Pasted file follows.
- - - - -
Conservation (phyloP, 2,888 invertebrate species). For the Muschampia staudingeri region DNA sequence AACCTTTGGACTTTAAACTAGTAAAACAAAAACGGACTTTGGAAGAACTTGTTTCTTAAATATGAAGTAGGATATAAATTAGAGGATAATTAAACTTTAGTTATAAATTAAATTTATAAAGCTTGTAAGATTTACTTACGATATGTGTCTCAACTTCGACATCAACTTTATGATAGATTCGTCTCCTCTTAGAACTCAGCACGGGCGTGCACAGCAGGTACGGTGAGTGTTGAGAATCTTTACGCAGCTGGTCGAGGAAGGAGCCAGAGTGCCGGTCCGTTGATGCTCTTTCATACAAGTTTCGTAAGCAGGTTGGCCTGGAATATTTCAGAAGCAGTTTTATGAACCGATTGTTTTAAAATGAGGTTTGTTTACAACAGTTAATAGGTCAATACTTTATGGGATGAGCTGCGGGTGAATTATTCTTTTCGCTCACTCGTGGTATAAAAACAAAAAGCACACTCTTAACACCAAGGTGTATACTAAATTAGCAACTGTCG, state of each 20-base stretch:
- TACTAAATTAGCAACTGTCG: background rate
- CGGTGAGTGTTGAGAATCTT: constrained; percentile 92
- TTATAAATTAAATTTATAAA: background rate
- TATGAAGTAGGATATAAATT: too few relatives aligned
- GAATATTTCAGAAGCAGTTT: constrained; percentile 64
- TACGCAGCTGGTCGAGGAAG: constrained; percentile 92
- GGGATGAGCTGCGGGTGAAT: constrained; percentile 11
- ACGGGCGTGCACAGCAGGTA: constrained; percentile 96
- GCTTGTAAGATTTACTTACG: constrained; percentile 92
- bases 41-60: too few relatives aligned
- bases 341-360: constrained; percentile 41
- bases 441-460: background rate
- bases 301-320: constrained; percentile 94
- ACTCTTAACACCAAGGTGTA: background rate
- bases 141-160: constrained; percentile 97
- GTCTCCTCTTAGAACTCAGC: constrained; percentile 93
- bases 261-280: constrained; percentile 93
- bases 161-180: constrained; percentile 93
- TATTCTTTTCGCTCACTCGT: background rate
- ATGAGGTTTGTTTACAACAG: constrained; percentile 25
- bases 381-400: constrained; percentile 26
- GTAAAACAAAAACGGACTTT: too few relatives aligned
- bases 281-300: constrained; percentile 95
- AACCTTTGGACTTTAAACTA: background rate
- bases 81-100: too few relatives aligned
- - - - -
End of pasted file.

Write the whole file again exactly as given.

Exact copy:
Conservation (phyloP, 2,888 invertebrate species). For the Muschampia staudingeri region DNA sequence AACCTTTGGACTTTAAACTAGTAAAACAAAAACGGACTTTGGAAGAACTTGTTTCTTAAATATGAAGTAGGATATAAATTAGAGGATAATTAAACTTTAGTTATAAATTAAATTTATAAAGCTTGTAAGATTTACTTACGATATGTGTCTCAACTTCGACATCAACTTTATGATAGATTCGTCTCCTCTTAGAACTCAGCACGGGCGTGCACAGCAGGTACGGTGAGTGTTGAGAATCTTTACGCAGCTGGTCGAGGAAGGAGCCAGAGTGCCGGTCCGTTGATGCTCTTTCATACAAGTTTCGTAAGCAGGTTGGCCTGGAATATTTCAGAAGCAGTTTTATGAACCGATTGTTTTAAAATGAGGTTTGTTTACAACAGTTAATAGGTCAATACTTTATGGGATGAGCTGCGGGTGAATTATTCTTTTCGCTCACTCGTGGTATAAAAACAAAAAGCACACTCTTAACACCAAGGTGTATACTAAATTAGCAACTGTCG, state of each 20-base stretch:
- TACTAAATTAGCAACTGTCG: background rate
- CGGTGAGTGTTGAGAATCTT: constrained; percentile 92
- TTATAAATTAAATTTATAAA: background rate
- TATGAAGTAGGATATAAATT: too few relatives aligned
- GAATATTTCAGAAGCAGTTT: constrained; percentile 64
- TACGCAGCTGGTCGAGGAAG: constrained; percentile 92
- GGGATGAGCTGCGGGTGAAT: constrained; percentile 11
- ACGGGCGTGCACAGCAGGTA: constrained; percentile 96
- GCTTGTAAGATTTACTTACG: constrained; percentile 92
- bases 41-60: too few relatives aligned
- bases 341-360: constrained; percentile 41
- bases 441-460: background rate
- bases 301-320: constrained; percentile 94
- ACTCTTAACACCAAGGTGTA: background rate
- bases 141-160: constrained; percentile 97
- GTCTCCTCTTAGAACTCAGC: constrained; percentile 93
- bases 261-280: constrained; percentile 93
- bases 161-180: constrained; percentile 93
- TATTCTTTTCGCTCACTCGT: background rate
- ATGAGGTTTGTTTACAACAG: constrained; percentile 25
- bases 381-400: constrained; percentile 26
- GTAAAACAAAAACGGACTTT: too few relatives aligned
- bases 281-300: constrained; percentile 95
- AACCTTTGGACTTTAAACTA: background rate
- bases 81-100: too few relatives aligned